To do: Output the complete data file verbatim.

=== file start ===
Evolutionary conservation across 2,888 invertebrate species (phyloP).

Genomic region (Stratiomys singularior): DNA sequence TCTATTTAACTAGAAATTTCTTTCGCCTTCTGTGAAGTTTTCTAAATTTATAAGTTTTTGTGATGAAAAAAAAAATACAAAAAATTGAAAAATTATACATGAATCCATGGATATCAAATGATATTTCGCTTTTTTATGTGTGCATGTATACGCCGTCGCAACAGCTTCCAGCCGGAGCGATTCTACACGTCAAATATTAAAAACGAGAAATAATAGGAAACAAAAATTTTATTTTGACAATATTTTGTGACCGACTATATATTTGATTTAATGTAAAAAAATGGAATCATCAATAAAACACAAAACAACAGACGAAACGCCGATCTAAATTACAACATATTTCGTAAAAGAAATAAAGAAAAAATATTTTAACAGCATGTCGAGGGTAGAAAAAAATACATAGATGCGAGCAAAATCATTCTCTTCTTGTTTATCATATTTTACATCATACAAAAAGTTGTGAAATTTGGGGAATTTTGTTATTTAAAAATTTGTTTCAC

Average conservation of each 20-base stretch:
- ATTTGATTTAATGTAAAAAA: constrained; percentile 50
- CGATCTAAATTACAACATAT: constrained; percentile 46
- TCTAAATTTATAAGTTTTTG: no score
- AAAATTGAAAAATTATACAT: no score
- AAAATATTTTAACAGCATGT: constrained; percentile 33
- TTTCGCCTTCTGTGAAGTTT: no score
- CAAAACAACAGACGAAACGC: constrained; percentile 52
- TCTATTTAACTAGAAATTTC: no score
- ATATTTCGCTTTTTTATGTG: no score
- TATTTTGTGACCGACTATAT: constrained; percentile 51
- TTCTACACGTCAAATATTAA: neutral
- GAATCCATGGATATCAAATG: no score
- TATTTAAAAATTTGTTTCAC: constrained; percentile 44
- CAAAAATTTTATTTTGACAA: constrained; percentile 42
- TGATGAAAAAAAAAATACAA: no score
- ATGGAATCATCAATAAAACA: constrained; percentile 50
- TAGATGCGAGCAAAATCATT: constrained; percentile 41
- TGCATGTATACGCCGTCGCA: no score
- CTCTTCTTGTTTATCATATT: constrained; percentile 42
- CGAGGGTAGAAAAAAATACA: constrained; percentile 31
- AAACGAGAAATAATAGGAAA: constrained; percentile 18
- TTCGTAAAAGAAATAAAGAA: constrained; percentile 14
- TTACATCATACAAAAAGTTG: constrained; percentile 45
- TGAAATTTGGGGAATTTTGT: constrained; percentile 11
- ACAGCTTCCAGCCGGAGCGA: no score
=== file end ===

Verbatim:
Evolutionary conservation across 2,888 invertebrate species (phyloP).

Genomic region (Stratiomys singularior): DNA sequence TCTATTTAACTAGAAATTTCTTTCGCCTTCTGTGAAGTTTTCTAAATTTATAAGTTTTTGTGATGAAAAAAAAAATACAAAAAATTGAAAAATTATACATGAATCCATGGATATCAAATGATATTTCGCTTTTTTATGTGTGCATGTATACGCCGTCGCAACAGCTTCCAGCCGGAGCGATTCTACACGTCAAATATTAAAAACGAGAAATAATAGGAAACAAAAATTTTATTTTGACAATATTTTGTGACCGACTATATATTTGATTTAATGTAAAAAAATGGAATCATCAATAAAACACAAAACAACAGACGAAACGCCGATCTAAATTACAACATATTTCGTAAAAGAAATAAAGAAAAAATATTTTAACAGCATGTCGAGGGTAGAAAAAAATACATAGATGCGAGCAAAATCATTCTCTTCTTGTTTATCATATTTTACATCATACAAAAAGTTGTGAAATTTGGGGAATTTTGTTATTTAAAAATTTGTTTCAC

Average conservation of each 20-base stretch:
- ATTTGATTTAATGTAAAAAA: constrained; percentile 50
- CGATCTAAATTACAACATAT: constrained; percentile 46
- TCTAAATTTATAAGTTTTTG: no score
- AAAATTGAAAAATTATACAT: no score
- AAAATATTTTAACAGCATGT: constrained; percentile 33
- TTTCGCCTTCTGTGAAGTTT: no score
- CAAAACAACAGACGAAACGC: constrained; percentile 52
- TCTATTTAACTAGAAATTTC: no score
- ATATTTCGCTTTTTTATGTG: no score
- TATTTTGTGACCGACTATAT: constrained; percentile 51
- TTCTACACGTCAAATATTAA: neutral
- GAATCCATGGATATCAAATG: no score
- TATTTAAAAATTTGTTTCAC: constrained; percentile 44
- CAAAAATTTTATTTTGACAA: constrained; percentile 42
- TGATGAAAAAAAAAATACAA: no score
- ATGGAATCATCAATAAAACA: constrained; percentile 50
- TAGATGCGAGCAAAATCATT: constrained; percentile 41
- TGCATGTATACGCCGTCGCA: no score
- CTCTTCTTGTTTATCATATT: constrained; percentile 42
- CGAGGGTAGAAAAAAATACA: constrained; percentile 31
- AAACGAGAAATAATAGGAAA: constrained; percentile 18
- TTCGTAAAAGAAATAAAGAA: constrained; percentile 14
- TTACATCATACAAAAAGTTG: constrained; percentile 45
- TGAAATTTGGGGAATTTTGT: constrained; percentile 11
- ACAGCTTCCAGCCGGAGCGA: no score